In March 2014, the plant hired McKeon, a lobbyist at Mercury Public Affairs and the founder and former executive director of Republicans for Cuomo, which organized bipartisan support for the now-governor during his first run for the office. The plant initially paid a monthly retainer of $20,000 to secure his services. As Mantius has reported, McKeon’s primary activities were lobbying the executive chamber and, for a time, the New York State Legislature. Over the next few years, Greenidge paid Mercury at least $500,000.
In March 2015, Atlas representatives met with top state officials, including Joe Martens and Basil Seggos, the former and current commissioner of the DEC, as well as Thomas O’Mara, a member of the State Senate who also happened to be a partner at the law firm retained by Greenidge Generation. Although details of their conversation are not public, McKeon and O’Mara both told Mantius that they discussed the “new source review” process under the Clean Air Act. (O’Mara also claimed that he was unaware of his conflict of interest going into the meeting.)
Despite these efforts, Greenidge was ultimately subject to stricter treatment as a “new source” under the Clean Air Act, but only after the EPA took the DEC to task for trying to reissue the plant’s air permits after nearly five years of inactivity. “In issuing the proposed permit, NYSDEC did not adequately explain why Greenidge’s reactivation would not constitute a major modification,” the EPA wrote. “NYSDEC relied on Greenidge’s conclusion that the reactivation is not a major modification.”
However, Greenidge’s lobbying paid off in other ways. To start, they secured a $2 million grant to help convert the plant to natural gas through an “upstate revitalization” program meant to stimulate the region’s economy and create jobs. More significantly, when the DEC renewed the plant’s water withdrawal and discharge permits in 2016, the agency waived the normal requirement that the company complete a comprehensive environmental impact statement. The agency essentially reasoned that, since the plant was already built and was resuming operations using a cleaner fuel than coal, it could “not have an adverse environmental impact.”
Environmentalists have repeatedly challenged this decision in court. They argue that, since the plant was shut down, presumably for good, the question shouldn’t be: Is the current Greenidge plant less harmful than the dirty coal plant that was there before? Instead, the question should be: Is the plant more harmful than no plant at all? After all, the most likely counterfactual is not that Greenidge would have continued burning coal—it’s that it would have stopped burning fossil fuels altogether.
Furthermore, Greenidge’s opponents believe the plant should have been required to upgrade the facilities to the environmental standards required of new construction, which are higher than those for old plants. For example, since 2011 the DEC has recommended new and repowered plants use so-called closed-cycle cooling, in which cooling water is recirculated through the plant instead of discarded, significantly reducing wildlife mortality from impingement and entrainment, as well as the volume of hot water discharges. Greenidge, on the other hand, was allowed to continue using its antiquated once-through cooling system, in part because it was deemed too costly to upgrade given the facility’s historic annual revenue.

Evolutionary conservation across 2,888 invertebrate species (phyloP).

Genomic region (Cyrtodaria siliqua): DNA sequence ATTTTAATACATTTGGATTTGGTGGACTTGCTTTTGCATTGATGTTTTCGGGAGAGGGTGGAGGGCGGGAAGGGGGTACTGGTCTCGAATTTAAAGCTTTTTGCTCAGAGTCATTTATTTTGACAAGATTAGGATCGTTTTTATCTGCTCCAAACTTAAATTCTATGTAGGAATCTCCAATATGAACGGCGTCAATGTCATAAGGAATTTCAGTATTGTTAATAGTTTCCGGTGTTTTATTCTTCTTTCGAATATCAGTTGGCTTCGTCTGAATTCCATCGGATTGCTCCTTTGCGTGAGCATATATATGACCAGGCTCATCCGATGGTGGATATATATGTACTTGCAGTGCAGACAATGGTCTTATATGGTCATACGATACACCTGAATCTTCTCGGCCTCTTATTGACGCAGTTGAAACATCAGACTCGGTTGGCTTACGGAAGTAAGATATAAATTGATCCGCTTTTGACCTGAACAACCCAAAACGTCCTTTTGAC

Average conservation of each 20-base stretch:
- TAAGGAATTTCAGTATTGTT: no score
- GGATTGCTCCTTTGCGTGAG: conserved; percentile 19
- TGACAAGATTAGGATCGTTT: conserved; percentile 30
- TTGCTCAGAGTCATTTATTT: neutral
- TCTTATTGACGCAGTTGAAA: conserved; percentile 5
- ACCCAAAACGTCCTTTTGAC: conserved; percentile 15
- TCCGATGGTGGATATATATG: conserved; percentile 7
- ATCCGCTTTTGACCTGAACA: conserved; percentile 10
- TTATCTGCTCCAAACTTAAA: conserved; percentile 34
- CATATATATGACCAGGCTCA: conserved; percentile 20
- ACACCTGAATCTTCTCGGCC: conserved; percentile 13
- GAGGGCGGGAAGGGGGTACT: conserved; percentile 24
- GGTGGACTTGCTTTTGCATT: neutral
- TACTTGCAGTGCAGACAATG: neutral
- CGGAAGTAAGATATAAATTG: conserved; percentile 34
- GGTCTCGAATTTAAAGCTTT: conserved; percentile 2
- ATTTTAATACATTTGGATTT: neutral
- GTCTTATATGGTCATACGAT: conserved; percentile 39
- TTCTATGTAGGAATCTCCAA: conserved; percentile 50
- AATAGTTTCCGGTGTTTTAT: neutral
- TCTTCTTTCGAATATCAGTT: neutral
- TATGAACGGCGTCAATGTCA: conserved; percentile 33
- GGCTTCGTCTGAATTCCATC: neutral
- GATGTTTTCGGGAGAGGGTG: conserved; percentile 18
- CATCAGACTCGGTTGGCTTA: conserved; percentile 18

Of course, that was before the plant started mining hundreds of thousands of dollars worth of Bitcoin every day.
Some locals told me they wouldn’t have a problem—or as big a problem—with the plant’s environmental impact if it were supplying much-needed energy to the grid. But it isn’t. The region didn’t suffer for lack of power while Greenidge was closed, and there still isn’t enough demand to make the plant profitable without Bitcoin.
“The only good thing about mining Bitcoin is somebody makes money,” John Halfman told me on a video call. “You’re not feeding electricity to homes; you’re not feeding electricity to industry. You’re not doing anything else good with electrons other than min[ing] money. So somebody is greedy. They’re using power plants out in the middle of nowhere, where no one’s going to fight it, to line their pockets.”
Halfman also said that Greenidge’s operations pose a serious threat to the state’s goal of slashing greenhouse gas emissions by 85 percent by 2050. Opposition to the plant is coalescing around exactly that fact, and it’s picked up momentum since the company declared its intention to expand. In early April, Earthjustice and the Sierra Club wrote to the DEC to sound the alarm regarding Greenidge’s emissions. There are subtle signs that the DEC is feeling the heat; after the agency received the environmental organizations’ letter, it described its oversight of Greenidge as “aggressive” and said it would carefully review the “precedential” nature of the facility.
Meanwhile, Greenidge’s expansion is barreling ahead. At the end of April, the Town of Torrey gave the company a green light to build four new buildings to house additional Bitcoin-mining hardware. Once those go up, local activists fear it will be that much harder to reverse the plant’s activities.
Before leaving town, I spent some time on the Keuka Outlet Trail. It follows the stream that connects Keuka Lake to Seneca Lake, running over an old railway, and ends near the Greenidge property line, which is posted liberally with no-trespassing signs.
The stream used to power an industrial thoroughfare. In 1820 there were seven gristmills, 14 sawmills, an oil mill, four carding machines for processing wool and other fibers, as well as multiple distilleries. A nonprofit has since transformed the area into a nature retreat with a wide gravel path for walking, running, and biking, well-situated benches for moments of quiet repose, and water access for fishing or boating. The waterfalls once harnessed for their power generation now flow uninterrupted, and the ruins of the area’s industrial past are being reclaimed by new growth.
This could have been the fate of an old coal-fired power plant on Seneca Lake, which in its later years produced energy people rarely needed and was too costly to run at a profit. Nearby residents might have breathed easier, and there would have been one less threat to Seneca Lake and the animals and people who depend on it.
Then a private equity firm found a way to give the plant a second life.